Winged Victory of Samothrace

How many of us are traveling the world virtually through “memory” photos from our phones or re-reading notebooks of places visited in the past? I’ve begun recreating recipes from favorite countries just to keep my creative spirits flowing. The other day I happened upon an article from My Modern Met entitled This Armless Sculpture Is One of the Louvre’s Most Treasured Masterpieces by Kelly Richman-Abdou.

Reading the piece reminded me of my first trip to Paris after learning of the Nike of Samothrace [as she is sometimes called] in a college art history class. I was enthralled by the beauty of the sculpture, as the wet and windblown drapery clings to her body, and being a winged figure, Nike triumphantly steps toward the front of a ship.

This photo from the Louvre appeared in my iPhone memory since, we were in Paris last January. Amidst the protest and holiday crowds each of us knew this was to be our last trip due to rising numbers of the pandemic so, we made every second count and stayed true to the itineraries we crafted.

We had timed tickets for our first day to the Louvre last year, and the workers promptly closed the museum due to strikes. So, reworking the itinerary we headed to the Left Bank of the Seine to the Musée d’Orsay to see the Edgar Degas Exhibition.

When we finally made our way back to the Louvre it was great to spend time with the Winged Victory Of Samothrace, which remains one of the most celebrated sculptures in the art world. She has inspired many artists including Surrealist Salvador Dali for his Double Nike de Samothrace [1973] and Futurist Umberto Boccioni for Unique Forms of Continuity in Space [1913].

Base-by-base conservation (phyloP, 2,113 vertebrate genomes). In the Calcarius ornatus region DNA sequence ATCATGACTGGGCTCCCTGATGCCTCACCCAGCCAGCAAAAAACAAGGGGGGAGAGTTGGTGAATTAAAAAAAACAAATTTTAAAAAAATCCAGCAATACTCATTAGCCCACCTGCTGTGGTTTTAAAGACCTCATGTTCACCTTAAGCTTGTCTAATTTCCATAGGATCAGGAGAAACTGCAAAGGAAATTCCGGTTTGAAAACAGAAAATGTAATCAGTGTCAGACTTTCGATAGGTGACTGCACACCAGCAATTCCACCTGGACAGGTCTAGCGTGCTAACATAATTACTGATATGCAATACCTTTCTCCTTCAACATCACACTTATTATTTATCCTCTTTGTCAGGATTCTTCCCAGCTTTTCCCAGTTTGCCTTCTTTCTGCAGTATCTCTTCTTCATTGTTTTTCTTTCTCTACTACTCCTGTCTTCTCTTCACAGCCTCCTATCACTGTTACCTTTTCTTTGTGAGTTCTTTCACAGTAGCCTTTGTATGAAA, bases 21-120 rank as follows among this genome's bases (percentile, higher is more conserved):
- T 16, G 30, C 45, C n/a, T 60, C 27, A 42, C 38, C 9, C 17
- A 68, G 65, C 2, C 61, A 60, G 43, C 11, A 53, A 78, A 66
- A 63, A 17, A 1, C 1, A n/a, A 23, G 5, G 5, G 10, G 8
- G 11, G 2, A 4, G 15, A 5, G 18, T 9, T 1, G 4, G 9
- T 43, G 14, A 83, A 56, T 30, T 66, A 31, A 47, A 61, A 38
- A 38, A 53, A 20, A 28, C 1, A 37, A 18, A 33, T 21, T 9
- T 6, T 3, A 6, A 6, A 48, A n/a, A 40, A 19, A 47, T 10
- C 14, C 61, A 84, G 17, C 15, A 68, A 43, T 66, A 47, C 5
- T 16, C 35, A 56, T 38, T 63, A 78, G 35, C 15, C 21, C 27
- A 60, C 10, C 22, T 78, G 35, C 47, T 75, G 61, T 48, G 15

These interpretations will never compare or capture the spirit of this Hellenistic creation.

Happy New Year,

Last Chance to Visit the NGA

We are eight months into this pandemic and life continues to become more unnerving each day. As an educator visiting art galleries has become an important diversion for those of us who must have a weekly dose of paintings, sculptures, and music to stay focused and centered.

I couldn’t believe an email I received this afternoon indicating the National Gallery of Art will be closing [again] to the public on Saturday, November 21 out of caution and the response to the rising number of COVID-19 cases in the region, which I totally understand and agree with wholeheartedly.

I’m so looking forward to 2021 with hopes the new year will bring the opportunity to start anew. Luckily, a few of us were able to visit the National Gallery in October, and took photos to peruse until we can once again return.

1} Place du Carrousel, Paris by Camille Pissarro, oil of canvas, 1900 2} The Japanese Footbridge by Claude Monet, oil on canvas, 1899 3} Boulevard des Italiens, Morning, Sunlight by Camille Pissarro, oil on canvas, 1897 4} Masked Ball at the Opera by Edouard Manet, oil on canvas, 1873 5} Fruit, Jug, and a Glass by Jean Simeon Chardin, oil on canvas, 1726/1728.

Check out the link to the National Gallery of Art Blog

Stay safe and enjoy,